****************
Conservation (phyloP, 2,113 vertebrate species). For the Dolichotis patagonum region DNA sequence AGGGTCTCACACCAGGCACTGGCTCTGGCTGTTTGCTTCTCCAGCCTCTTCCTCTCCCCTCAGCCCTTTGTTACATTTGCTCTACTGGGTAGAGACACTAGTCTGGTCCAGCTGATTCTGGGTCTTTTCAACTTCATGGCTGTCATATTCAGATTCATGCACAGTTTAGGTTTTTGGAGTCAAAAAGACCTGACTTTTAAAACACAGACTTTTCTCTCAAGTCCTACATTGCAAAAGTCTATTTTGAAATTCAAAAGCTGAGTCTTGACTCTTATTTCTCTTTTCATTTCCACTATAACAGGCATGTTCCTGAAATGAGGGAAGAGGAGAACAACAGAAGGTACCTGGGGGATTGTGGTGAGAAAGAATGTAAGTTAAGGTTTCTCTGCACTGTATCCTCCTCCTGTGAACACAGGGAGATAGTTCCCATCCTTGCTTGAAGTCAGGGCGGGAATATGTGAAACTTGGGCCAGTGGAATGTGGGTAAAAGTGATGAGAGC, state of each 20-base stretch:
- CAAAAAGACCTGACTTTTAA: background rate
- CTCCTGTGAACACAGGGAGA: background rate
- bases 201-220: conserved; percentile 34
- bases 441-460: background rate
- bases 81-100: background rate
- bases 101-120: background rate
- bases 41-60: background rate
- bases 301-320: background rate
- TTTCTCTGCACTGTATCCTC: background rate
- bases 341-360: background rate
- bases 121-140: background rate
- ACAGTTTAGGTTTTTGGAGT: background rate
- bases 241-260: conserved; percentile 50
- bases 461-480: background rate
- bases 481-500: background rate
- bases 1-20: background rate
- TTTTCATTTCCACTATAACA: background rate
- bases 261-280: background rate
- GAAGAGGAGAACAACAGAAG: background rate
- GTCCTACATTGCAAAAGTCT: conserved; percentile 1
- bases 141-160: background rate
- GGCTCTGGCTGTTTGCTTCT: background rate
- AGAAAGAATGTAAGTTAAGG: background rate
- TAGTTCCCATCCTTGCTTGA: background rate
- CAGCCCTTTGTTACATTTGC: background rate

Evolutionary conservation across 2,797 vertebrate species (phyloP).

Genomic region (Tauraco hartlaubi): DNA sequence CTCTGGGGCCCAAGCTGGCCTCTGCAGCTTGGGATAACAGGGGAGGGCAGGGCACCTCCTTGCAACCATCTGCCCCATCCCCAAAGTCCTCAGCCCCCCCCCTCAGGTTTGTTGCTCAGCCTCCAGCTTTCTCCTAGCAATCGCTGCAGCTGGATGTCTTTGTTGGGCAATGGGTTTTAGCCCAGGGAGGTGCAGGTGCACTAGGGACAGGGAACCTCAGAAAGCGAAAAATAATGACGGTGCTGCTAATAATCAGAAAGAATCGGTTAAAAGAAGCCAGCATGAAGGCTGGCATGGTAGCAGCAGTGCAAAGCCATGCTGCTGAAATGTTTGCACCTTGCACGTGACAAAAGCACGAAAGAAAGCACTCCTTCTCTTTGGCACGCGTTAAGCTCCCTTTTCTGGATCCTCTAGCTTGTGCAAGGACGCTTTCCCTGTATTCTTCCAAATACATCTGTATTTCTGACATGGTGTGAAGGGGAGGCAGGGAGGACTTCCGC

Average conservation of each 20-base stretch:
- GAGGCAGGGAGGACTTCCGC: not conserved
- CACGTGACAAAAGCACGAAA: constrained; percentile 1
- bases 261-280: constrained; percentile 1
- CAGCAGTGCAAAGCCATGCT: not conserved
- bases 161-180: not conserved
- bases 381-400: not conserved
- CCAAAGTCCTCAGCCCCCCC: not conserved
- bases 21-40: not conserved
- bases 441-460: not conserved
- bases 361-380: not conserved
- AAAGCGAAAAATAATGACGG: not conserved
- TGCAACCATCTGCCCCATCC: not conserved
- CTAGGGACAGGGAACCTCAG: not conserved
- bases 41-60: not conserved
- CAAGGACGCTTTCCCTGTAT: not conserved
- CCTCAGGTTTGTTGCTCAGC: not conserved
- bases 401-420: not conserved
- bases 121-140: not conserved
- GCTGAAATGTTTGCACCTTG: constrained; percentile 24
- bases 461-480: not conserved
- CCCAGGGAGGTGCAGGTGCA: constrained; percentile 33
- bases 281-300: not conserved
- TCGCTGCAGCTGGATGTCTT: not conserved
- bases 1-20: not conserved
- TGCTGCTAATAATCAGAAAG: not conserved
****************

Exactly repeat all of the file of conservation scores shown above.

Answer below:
Conservation (phyloP, 2,113 vertebrate species). For the Dolichotis patagonum region DNA sequence AGGGTCTCACACCAGGCACTGGCTCTGGCTGTTTGCTTCTCCAGCCTCTTCCTCTCCCCTCAGCCCTTTGTTACATTTGCTCTACTGGGTAGAGACACTAGTCTGGTCCAGCTGATTCTGGGTCTTTTCAACTTCATGGCTGTCATATTCAGATTCATGCACAGTTTAGGTTTTTGGAGTCAAAAAGACCTGACTTTTAAAACACAGACTTTTCTCTCAAGTCCTACATTGCAAAAGTCTATTTTGAAATTCAAAAGCTGAGTCTTGACTCTTATTTCTCTTTTCATTTCCACTATAACAGGCATGTTCCTGAAATGAGGGAAGAGGAGAACAACAGAAGGTACCTGGGGGATTGTGGTGAGAAAGAATGTAAGTTAAGGTTTCTCTGCACTGTATCCTCCTCCTGTGAACACAGGGAGATAGTTCCCATCCTTGCTTGAAGTCAGGGCGGGAATATGTGAAACTTGGGCCAGTGGAATGTGGGTAAAAGTGATGAGAGC, state of each 20-base stretch:
- CAAAAAGACCTGACTTTTAA: background rate
- CTCCTGTGAACACAGGGAGA: background rate
- bases 201-220: conserved; percentile 34
- bases 441-460: background rate
- bases 81-100: background rate
- bases 101-120: background rate
- bases 41-60: background rate
- bases 301-320: background rate
- TTTCTCTGCACTGTATCCTC: background rate
- bases 341-360: background rate
- bases 121-140: background rate
- ACAGTTTAGGTTTTTGGAGT: background rate
- bases 241-260: conserved; percentile 50
- bases 461-480: background rate
- bases 481-500: background rate
- bases 1-20: background rate
- TTTTCATTTCCACTATAACA: background rate
- bases 261-280: background rate
- GAAGAGGAGAACAACAGAAG: background rate
- GTCCTACATTGCAAAAGTCT: conserved; percentile 1
- bases 141-160: background rate
- GGCTCTGGCTGTTTGCTTCT: background rate
- AGAAAGAATGTAAGTTAAGG: background rate
- TAGTTCCCATCCTTGCTTGA: background rate
- CAGCCCTTTGTTACATTTGC: background rate

Evolutionary conservation across 2,797 vertebrate species (phyloP).

Genomic region (Tauraco hartlaubi): DNA sequence CTCTGGGGCCCAAGCTGGCCTCTGCAGCTTGGGATAACAGGGGAGGGCAGGGCACCTCCTTGCAACCATCTGCCCCATCCCCAAAGTCCTCAGCCCCCCCCCTCAGGTTTGTTGCTCAGCCTCCAGCTTTCTCCTAGCAATCGCTGCAGCTGGATGTCTTTGTTGGGCAATGGGTTTTAGCCCAGGGAGGTGCAGGTGCACTAGGGACAGGGAACCTCAGAAAGCGAAAAATAATGACGGTGCTGCTAATAATCAGAAAGAATCGGTTAAAAGAAGCCAGCATGAAGGCTGGCATGGTAGCAGCAGTGCAAAGCCATGCTGCTGAAATGTTTGCACCTTGCACGTGACAAAAGCACGAAAGAAAGCACTCCTTCTCTTTGGCACGCGTTAAGCTCCCTTTTCTGGATCCTCTAGCTTGTGCAAGGACGCTTTCCCTGTATTCTTCCAAATACATCTGTATTTCTGACATGGTGTGAAGGGGAGGCAGGGAGGACTTCCGC

Average conservation of each 20-base stretch:
- GAGGCAGGGAGGACTTCCGC: not conserved
- CACGTGACAAAAGCACGAAA: constrained; percentile 1
- bases 261-280: constrained; percentile 1
- CAGCAGTGCAAAGCCATGCT: not conserved
- bases 161-180: not conserved
- bases 381-400: not conserved
- CCAAAGTCCTCAGCCCCCCC: not conserved
- bases 21-40: not conserved
- bases 441-460: not conserved
- bases 361-380: not conserved
- AAAGCGAAAAATAATGACGG: not conserved
- TGCAACCATCTGCCCCATCC: not conserved
- CTAGGGACAGGGAACCTCAG: not conserved
- bases 41-60: not conserved
- CAAGGACGCTTTCCCTGTAT: not conserved
- CCTCAGGTTTGTTGCTCAGC: not conserved
- bases 401-420: not conserved
- bases 121-140: not conserved
- GCTGAAATGTTTGCACCTTG: constrained; percentile 24
- bases 461-480: not conserved
- CCCAGGGAGGTGCAGGTGCA: constrained; percentile 33
- bases 281-300: not conserved
- TCGCTGCAGCTGGATGTCTT: not conserved
- bases 1-20: not conserved
- TGCTGCTAATAATCAGAAAG: not conserved